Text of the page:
Pay attention to all rules and regulations. There may be requirements for song length, costuming, or choreography. Don't be disqualified because you simply weren't aware.
Where will you perform? Dancing on a parquet floor in a hotel ballroom requires different consideration than a fully-lit stage, from the amount of make-up you wear to how freely you can move.
What dance division is the best fit for your performance? In many cases, this is a straightforward choice. You're not going to enter your tap performance in the ballet category. But in some cases, the musical theater division may be the best division for your Broadway-inspired tap dance, or hip hop may be more fitting than jazz.
There are so many competitions that you may want to budget your funds, and your time and energy, by focusing on just a few events. This will ensure you're giving every performance your best effort and hopefully lead to more successful competition.
Monday, October 25, 2010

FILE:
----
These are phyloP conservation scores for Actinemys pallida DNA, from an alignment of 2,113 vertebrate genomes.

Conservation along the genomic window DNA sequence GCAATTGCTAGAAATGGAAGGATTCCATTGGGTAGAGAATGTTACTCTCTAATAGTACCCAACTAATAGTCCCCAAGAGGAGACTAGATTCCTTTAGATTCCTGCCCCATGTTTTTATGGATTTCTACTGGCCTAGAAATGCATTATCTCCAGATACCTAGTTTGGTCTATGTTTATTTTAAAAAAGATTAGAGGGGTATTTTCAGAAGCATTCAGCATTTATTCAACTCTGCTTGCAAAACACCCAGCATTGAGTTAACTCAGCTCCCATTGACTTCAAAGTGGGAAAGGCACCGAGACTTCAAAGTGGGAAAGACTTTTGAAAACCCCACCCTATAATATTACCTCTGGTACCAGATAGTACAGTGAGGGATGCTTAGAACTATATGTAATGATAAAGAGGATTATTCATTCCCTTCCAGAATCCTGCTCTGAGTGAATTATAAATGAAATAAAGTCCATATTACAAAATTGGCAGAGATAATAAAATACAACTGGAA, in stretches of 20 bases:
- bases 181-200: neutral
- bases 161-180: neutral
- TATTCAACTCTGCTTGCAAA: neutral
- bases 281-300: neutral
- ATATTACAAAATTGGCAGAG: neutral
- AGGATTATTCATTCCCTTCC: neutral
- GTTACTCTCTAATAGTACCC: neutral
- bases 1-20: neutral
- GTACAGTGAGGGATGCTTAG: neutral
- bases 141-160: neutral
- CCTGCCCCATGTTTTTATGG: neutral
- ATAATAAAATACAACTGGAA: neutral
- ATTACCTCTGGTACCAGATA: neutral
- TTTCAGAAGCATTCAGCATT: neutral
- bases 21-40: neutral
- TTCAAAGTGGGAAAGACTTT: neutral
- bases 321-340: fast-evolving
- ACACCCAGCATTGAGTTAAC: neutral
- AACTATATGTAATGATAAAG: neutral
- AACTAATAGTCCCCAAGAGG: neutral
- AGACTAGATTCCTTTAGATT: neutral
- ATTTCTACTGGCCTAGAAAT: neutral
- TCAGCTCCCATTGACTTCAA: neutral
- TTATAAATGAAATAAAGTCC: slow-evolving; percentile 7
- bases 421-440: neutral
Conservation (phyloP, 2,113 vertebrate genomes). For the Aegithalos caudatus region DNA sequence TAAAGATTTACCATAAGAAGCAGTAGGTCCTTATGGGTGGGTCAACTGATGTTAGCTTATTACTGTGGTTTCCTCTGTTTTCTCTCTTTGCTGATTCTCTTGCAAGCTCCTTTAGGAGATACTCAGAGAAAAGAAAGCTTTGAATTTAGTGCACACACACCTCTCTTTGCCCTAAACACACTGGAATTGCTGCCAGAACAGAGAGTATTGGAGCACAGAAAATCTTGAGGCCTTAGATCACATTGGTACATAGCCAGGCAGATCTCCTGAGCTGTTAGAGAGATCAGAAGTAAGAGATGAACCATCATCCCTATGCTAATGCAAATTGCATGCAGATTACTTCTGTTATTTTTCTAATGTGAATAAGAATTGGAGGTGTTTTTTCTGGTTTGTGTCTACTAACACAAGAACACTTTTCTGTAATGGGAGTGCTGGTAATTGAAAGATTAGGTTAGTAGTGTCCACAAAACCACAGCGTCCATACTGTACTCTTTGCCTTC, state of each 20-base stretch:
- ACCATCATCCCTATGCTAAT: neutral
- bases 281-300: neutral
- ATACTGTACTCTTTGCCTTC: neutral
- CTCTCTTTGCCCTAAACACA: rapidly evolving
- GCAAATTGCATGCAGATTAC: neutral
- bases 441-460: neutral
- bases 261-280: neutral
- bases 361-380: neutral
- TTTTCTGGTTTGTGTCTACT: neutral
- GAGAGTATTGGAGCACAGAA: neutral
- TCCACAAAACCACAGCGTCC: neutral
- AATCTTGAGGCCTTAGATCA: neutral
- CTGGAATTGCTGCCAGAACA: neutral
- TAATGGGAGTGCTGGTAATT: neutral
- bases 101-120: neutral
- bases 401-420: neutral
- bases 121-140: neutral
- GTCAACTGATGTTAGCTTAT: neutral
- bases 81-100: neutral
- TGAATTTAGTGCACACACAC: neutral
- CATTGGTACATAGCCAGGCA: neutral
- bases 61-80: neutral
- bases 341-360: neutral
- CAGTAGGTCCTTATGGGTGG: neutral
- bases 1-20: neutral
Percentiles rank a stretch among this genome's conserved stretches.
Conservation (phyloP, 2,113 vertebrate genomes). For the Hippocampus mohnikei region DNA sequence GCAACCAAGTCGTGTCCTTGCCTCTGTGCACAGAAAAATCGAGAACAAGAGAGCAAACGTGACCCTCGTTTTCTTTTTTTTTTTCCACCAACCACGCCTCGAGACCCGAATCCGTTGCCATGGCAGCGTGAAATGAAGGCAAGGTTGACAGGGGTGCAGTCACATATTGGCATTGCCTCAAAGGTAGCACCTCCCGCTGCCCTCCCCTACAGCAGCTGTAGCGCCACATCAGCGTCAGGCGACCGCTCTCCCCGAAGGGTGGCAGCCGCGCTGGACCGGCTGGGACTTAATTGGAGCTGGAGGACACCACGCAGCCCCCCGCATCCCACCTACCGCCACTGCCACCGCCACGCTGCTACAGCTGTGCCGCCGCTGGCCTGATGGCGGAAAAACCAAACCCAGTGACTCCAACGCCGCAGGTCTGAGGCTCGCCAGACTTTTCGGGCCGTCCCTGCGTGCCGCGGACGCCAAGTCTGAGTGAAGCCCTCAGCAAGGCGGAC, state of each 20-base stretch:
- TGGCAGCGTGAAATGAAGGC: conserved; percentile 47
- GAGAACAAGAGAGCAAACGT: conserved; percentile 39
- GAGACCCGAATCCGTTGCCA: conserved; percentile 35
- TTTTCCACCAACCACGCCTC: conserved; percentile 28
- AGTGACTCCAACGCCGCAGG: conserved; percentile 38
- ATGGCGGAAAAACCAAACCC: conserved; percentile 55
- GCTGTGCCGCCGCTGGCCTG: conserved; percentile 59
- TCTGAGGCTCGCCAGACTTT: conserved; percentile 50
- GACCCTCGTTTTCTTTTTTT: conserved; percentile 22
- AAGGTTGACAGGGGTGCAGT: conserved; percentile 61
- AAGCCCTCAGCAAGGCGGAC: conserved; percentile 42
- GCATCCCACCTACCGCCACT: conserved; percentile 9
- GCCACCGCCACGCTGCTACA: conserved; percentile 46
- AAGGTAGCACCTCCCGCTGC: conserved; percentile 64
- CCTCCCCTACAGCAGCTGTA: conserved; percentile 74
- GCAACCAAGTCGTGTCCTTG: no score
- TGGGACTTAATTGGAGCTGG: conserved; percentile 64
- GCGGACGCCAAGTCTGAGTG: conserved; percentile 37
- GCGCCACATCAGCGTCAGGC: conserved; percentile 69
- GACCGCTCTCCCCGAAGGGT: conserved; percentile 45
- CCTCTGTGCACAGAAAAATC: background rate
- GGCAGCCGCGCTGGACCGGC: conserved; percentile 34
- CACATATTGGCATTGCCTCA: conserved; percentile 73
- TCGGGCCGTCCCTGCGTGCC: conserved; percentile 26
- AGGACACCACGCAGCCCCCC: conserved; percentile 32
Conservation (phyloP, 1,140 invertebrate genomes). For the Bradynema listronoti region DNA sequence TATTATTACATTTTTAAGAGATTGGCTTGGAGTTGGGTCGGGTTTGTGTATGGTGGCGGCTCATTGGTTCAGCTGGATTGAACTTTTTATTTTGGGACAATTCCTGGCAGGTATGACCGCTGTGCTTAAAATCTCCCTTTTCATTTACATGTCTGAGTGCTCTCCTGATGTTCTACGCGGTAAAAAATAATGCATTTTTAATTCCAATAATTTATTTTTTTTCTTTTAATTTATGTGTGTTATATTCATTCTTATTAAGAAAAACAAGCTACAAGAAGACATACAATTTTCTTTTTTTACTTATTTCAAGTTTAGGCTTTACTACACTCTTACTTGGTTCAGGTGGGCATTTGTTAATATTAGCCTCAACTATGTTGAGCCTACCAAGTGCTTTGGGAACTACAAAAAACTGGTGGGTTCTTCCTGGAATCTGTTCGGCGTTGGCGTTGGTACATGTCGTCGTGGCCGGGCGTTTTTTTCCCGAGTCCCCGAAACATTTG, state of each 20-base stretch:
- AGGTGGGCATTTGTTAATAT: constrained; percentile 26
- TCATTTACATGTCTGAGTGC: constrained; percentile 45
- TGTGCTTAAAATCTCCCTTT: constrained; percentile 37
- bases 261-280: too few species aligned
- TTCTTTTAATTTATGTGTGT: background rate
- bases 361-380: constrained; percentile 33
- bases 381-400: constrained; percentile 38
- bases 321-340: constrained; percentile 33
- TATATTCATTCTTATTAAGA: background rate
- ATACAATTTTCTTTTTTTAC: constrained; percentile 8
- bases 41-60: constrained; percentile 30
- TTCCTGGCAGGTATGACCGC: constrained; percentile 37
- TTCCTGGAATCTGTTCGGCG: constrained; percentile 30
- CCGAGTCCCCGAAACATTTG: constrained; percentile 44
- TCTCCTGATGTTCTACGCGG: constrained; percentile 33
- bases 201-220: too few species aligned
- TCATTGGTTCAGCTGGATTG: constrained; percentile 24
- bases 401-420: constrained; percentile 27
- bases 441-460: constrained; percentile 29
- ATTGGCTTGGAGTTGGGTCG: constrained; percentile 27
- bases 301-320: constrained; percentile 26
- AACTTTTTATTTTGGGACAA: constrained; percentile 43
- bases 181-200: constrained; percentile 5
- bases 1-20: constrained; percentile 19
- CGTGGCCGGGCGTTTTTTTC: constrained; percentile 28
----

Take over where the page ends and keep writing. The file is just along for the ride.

Scene from "Spartacus"
Moscow and St. Petersburg have been friendly rivals in the ballet dancing and performing arts world for about three centuries. Both cities have magnificent theatres to stage their works in. Their differences mirror the differences in style between St. Petersburg, the home of the tsars, and Moscow, the bustling and vibrant metropolis.
St. Petersburg's ballet dancing company is the Maryinsky. Like its city, the Maryinsky has always been influenced by the refinement and elegance of the French. The Bolshoi Ballet Company resides in Moscow and its name means 'Big.' The Bolshoi dances with drama, conviction and passion. The Bolshoi men are famous for their power and the company sometimes sacrifices technical form to gain greater dramatic effect. The Maryinsky, on the other hand, maintains its technical purity and precision, and is known for its unparalleled corps that work together so perfectly they could all have one mind.